Division of Wildlife works to cultivate new generation of hunters
September 5, 2010
SUMMIT COUNTY – There are some indications that the number of hunters and anglers in the U.S., including Colorado, is dropping. So the Colorado Division of Wildlife is developing creative new ways to cultivate interest in casting and blasting, with the most recent effort dubbed “Elk Hunting University” – an online hunter education course that demystifies big-game hunting for the novice.
Between 1996 and 2006, the number of people who hunted or fished in Colorado dropped from 830,000 to 660,000. Between 2001 and 2006, the number of hunters and anglers in the U.S. declined from 37.8 million to 33.9 million. Explanations for the drops include an aging Baby Boomer population, increased urbanization (and suburbanization) of American life and litigation concerns by rural ranchers who used to allow hunters on their private properties.
“We have moved from being a more rural society to being an urban one,” said Jim Bulger, hunting outreach coordinator for the Division of Wildlife. “People used to go out the back door to go hunting but a lot of those social dynamics have changed that.”
The Division finds downward trends in hunting and fishing worrisome for a couple reasons. First, wildlife managers depend on hunters to help keep populations of elk, deer and other wildlife in check, particularly for species whose natural predators (like wolves) were exterminated from the state a century ago. Also, when few white settlers roamed the Rockies more than 150 years ago, wildlife could move over hundreds of thousands of square miles of open range. But while wild critters still have room in Colorado, their frequent interface with humans, crops and development requires carefully developed management plans. The Division determines population goals for individual herds and issues an appropriate number of hunting licenses in an effort to achieve those targets.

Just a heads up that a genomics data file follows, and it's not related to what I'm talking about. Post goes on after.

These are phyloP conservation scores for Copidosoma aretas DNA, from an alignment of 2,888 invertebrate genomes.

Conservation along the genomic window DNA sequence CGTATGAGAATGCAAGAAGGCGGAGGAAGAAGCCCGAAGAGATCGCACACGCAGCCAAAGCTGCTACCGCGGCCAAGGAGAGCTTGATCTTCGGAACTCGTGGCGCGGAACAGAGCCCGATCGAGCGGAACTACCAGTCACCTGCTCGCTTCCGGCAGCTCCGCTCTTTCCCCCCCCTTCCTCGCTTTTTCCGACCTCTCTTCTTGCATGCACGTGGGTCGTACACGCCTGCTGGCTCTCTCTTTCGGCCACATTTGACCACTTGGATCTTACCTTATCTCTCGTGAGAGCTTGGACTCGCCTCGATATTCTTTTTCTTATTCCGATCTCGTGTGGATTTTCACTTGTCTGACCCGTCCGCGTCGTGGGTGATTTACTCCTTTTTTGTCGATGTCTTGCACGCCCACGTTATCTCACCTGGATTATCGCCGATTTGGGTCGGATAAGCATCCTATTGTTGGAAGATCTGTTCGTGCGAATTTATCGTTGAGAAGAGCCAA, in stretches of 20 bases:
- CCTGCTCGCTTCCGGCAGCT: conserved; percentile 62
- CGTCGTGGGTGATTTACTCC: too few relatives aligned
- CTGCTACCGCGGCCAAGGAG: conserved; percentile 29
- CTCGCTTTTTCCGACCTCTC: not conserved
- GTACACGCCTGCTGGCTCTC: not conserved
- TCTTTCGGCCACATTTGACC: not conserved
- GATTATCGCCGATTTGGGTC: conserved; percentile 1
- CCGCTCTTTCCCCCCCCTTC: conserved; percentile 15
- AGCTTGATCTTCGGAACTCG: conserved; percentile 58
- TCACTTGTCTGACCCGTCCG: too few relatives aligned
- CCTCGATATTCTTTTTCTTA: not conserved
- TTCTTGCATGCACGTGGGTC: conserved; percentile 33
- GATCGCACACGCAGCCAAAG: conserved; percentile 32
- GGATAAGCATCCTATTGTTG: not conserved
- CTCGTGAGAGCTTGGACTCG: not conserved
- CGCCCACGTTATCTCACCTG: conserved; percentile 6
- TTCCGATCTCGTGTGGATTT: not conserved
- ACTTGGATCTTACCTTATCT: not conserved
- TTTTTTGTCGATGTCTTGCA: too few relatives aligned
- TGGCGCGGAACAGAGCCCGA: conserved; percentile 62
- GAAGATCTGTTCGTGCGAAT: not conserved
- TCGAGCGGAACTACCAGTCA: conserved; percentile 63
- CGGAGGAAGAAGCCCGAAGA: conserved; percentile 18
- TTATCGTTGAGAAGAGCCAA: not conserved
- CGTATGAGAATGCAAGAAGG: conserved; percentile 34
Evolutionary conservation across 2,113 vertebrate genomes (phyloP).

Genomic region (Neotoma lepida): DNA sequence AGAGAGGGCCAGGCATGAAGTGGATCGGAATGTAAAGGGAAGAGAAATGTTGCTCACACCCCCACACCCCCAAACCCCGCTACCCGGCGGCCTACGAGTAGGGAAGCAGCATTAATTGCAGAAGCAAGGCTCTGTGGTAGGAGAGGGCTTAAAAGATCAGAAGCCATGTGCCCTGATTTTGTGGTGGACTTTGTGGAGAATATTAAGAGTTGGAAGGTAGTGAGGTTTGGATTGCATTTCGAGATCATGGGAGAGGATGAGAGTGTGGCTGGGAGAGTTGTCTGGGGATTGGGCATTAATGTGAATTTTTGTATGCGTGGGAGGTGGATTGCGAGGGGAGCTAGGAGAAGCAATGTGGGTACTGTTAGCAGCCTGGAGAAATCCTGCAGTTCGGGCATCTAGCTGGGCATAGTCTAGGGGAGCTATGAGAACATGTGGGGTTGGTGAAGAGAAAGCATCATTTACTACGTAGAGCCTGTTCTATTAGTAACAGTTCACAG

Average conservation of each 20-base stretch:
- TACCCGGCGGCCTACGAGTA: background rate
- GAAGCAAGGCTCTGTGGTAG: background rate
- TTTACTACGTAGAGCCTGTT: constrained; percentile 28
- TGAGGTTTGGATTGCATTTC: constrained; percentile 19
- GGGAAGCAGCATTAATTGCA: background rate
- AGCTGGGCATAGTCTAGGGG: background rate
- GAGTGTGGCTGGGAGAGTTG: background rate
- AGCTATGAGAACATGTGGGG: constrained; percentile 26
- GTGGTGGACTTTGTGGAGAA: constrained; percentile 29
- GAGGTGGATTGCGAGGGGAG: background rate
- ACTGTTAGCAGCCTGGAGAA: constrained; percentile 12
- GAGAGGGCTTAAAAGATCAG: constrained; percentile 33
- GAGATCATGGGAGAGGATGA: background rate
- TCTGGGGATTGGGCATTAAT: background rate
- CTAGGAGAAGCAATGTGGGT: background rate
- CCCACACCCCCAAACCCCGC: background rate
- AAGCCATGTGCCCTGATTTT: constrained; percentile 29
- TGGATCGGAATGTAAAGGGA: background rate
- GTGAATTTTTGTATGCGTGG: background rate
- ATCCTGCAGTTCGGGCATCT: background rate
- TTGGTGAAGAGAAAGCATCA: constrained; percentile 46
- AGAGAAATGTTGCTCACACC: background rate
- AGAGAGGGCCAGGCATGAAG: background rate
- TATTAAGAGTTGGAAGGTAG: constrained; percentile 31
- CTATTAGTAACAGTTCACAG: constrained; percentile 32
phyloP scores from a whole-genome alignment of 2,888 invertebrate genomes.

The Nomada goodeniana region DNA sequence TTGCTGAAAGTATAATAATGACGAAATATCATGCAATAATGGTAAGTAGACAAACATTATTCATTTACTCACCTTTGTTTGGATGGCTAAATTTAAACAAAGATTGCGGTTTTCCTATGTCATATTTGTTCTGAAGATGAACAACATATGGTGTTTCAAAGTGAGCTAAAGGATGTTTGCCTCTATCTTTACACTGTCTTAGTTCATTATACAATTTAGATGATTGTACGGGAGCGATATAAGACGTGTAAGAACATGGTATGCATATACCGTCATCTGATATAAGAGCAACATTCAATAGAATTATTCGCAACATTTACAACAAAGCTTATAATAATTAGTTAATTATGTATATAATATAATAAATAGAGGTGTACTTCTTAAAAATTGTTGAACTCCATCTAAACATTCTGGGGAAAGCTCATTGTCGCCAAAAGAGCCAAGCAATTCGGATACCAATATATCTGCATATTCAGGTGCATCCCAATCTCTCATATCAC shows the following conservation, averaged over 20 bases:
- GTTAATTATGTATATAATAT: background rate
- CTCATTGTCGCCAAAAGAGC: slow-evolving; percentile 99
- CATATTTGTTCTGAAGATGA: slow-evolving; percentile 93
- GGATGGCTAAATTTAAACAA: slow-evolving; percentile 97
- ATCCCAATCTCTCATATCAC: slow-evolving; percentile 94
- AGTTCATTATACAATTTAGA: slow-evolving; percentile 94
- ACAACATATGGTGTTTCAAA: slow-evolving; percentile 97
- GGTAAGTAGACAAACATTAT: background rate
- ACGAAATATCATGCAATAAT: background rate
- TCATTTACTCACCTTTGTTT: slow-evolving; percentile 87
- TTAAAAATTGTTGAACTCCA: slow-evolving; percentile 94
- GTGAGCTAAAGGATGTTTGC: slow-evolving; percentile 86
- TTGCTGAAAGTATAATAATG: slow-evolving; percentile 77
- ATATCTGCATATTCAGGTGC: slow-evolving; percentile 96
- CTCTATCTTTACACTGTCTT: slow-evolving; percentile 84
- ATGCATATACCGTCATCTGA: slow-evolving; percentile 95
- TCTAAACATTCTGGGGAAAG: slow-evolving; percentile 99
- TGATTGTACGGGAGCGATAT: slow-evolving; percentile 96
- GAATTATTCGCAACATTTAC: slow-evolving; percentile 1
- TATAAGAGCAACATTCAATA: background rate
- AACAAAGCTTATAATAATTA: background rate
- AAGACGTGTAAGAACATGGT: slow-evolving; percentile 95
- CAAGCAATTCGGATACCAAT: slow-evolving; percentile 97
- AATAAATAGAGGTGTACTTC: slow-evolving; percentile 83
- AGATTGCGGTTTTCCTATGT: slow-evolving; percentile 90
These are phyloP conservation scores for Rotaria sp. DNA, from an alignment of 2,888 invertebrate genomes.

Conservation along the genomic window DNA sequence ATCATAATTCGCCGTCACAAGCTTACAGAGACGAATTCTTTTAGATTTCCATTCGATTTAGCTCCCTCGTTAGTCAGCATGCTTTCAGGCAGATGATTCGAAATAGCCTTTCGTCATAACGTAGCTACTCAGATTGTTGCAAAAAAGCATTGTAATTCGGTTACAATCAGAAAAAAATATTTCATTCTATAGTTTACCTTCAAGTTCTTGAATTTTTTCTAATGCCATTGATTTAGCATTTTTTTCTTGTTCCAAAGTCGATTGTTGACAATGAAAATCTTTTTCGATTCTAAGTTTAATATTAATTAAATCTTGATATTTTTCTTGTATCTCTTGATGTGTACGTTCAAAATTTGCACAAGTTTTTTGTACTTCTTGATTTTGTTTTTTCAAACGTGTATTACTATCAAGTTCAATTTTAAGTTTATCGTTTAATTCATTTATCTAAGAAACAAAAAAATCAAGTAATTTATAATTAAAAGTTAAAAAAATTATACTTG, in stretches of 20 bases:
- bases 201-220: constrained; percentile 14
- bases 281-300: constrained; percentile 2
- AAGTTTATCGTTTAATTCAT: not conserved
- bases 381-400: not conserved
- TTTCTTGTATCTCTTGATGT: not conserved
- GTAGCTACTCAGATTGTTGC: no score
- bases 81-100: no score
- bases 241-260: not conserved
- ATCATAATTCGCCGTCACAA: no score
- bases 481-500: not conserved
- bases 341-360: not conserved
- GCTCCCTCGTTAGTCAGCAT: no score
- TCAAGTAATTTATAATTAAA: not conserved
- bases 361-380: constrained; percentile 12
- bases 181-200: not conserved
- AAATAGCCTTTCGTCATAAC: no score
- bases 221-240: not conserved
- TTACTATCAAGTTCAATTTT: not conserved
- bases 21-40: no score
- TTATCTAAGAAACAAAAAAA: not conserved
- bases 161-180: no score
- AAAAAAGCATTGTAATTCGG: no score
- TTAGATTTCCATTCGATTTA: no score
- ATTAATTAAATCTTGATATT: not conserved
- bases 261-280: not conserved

Second, the Division of Wildlife is heavily dependent on the sale of hunting and fishing licenses. Fully 70 percent of the agency’s revenues come from license sales.
“We need the hunters and fishermen who purchase those licenses. We are not tax-based in this state, and as we lose license revenue, that affects our ability to conduct wildlife management programs,” Bulger said.
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The Division of Wildlife employs biologists, technicians and other staff for a wide variety of programs, including recovering endangered species, stopping the spread of invasive species, conducting public education, monitoring wildlife populations, resolving human-wildlife conflicts and protecting habitat. Without revenues from hunting and fishing, much of that work wouldn’t be possible.
So Bulger is working to draw newcomers to the sport, including women and children. The first challenge is to generate awareness. Colorado is one of the best states in which to hunt for a variety of reasons, not the least of which is its vast expanses of public land – an asset many states lack, particularly in the eastern U.S.